Two Factor Authentication: SMS vs. Tokens: Page 2
Are one-time passwords sent via cell phone text messages more secure than traditional hardware tokens?
Is SMS superior?
In answering the question directly on whether SMS-based authentication is superior to security tokens, Philip Lieberman, president of Lieberman Software and chief blogger at IdentityWeek, said, “It’s really a toss-up with no right answer. SMS-based authentication is technically inferior to hard tokens in that the transmission could theoretically be intercepted and used by an intruder. In practice, the SMS method is superior since the organization does not have to worry about token distribution or lost tokens and this is a less expensive and generally a more easily deployed methodology. Most of the cost and complexity of hard tokens revolves around configuration and distribution.”
One could easily argue that the safest bet resides in looking at how the application itself is used, and in comparing the practicality and ease of use of the two solutions. Not only that, but given the case of employee hacking at RSA, the security privileges granted each user should match the level of defense used to protect that user. High profile targets may require additional security mechanisms or even a “new defense doctrine.”
"Neither approach is necessarily superior or inferior," said Andrew Young, VP of Authentication at RSA rival SafeNet. "When you consider your options for authentication methods and form factors, you need to address three key areas: risk, cost, and user experience. SMS-based authentication is one option for strong authentication and, depending on what the activity (use case) is, the level of risk associated with that activity, the cost to deploy, and the experience required by the user… it's one of many choices.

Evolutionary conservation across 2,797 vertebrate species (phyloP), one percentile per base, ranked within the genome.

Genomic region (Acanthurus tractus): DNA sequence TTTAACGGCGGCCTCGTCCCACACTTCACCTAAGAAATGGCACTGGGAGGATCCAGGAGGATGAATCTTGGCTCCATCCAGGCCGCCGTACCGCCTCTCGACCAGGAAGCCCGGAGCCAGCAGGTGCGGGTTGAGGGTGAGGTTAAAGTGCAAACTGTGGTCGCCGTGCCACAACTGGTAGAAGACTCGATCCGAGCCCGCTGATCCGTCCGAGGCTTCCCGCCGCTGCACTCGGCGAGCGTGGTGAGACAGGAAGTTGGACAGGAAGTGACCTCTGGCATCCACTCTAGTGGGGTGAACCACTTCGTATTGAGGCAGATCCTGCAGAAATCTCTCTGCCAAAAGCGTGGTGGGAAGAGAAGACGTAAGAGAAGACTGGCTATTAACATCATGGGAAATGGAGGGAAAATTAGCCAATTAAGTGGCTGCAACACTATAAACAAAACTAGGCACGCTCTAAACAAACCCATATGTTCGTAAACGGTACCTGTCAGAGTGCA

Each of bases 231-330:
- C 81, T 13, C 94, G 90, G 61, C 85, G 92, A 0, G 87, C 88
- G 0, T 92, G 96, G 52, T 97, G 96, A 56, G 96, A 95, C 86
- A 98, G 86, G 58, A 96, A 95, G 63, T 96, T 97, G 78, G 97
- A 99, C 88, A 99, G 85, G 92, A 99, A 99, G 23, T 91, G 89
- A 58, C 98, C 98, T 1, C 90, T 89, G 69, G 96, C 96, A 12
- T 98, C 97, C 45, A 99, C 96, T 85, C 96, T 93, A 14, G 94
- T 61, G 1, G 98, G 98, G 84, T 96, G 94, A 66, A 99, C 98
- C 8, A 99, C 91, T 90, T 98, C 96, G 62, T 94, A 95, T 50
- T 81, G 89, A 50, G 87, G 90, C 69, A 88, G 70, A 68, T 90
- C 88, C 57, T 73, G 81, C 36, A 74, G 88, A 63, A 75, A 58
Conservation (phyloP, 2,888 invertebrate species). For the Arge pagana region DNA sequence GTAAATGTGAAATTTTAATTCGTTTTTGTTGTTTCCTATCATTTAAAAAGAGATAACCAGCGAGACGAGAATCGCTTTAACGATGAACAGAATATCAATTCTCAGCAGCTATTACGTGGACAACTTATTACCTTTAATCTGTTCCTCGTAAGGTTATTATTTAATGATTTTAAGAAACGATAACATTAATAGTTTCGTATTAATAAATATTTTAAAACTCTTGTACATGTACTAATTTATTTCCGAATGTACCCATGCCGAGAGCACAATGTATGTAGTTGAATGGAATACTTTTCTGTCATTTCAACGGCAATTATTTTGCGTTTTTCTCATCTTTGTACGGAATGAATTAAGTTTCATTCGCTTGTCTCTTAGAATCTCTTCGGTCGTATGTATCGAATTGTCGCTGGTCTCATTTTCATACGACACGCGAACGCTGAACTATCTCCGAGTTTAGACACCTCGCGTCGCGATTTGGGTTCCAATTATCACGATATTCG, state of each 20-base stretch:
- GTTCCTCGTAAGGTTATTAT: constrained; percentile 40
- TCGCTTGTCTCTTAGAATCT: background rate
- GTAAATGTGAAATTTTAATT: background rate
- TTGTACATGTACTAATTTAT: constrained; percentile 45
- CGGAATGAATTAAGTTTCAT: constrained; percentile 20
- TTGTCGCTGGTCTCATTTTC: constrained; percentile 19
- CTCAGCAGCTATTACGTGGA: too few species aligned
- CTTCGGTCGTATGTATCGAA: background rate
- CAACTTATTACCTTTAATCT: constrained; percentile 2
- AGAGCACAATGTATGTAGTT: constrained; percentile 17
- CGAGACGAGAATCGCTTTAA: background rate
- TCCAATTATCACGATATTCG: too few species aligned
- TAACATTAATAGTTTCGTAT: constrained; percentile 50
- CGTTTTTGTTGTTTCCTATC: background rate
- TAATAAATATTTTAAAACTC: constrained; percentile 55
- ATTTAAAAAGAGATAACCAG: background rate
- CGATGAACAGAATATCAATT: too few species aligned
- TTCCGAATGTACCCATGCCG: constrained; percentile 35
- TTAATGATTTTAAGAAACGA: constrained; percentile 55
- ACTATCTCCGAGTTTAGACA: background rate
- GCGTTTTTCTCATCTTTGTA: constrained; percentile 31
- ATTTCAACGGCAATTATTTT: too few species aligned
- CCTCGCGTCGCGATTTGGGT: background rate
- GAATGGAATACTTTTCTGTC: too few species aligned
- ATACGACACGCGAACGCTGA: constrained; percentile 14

“Rather than choosing one method over the other, it's all about selecting the right solution for the specific information you want to protect. It could be that you want a combination of both, where in some cases you use SMS, and in others, it's tokens. For example, you may use SMS for most employees, but use tokens for your IT administrators who have direct access to your sensitive information. The bottom line is, organizations should make sure they maintain that freedom of choice when planning their authentication approach."
Victor Cruz is a consultant and writer living in Boston whose articles have appeared in American Venture, Cloud Computing Journal, CommPro.biz, CSO Magazine, Communications News, Computer Technology Review, Harvard Review, Medical Design Technology, and WebSecurity Journal. He has advised some 50 IT companies in the past 20 years on their marketing strategies. You can reach him at firstname.lastname@example.org.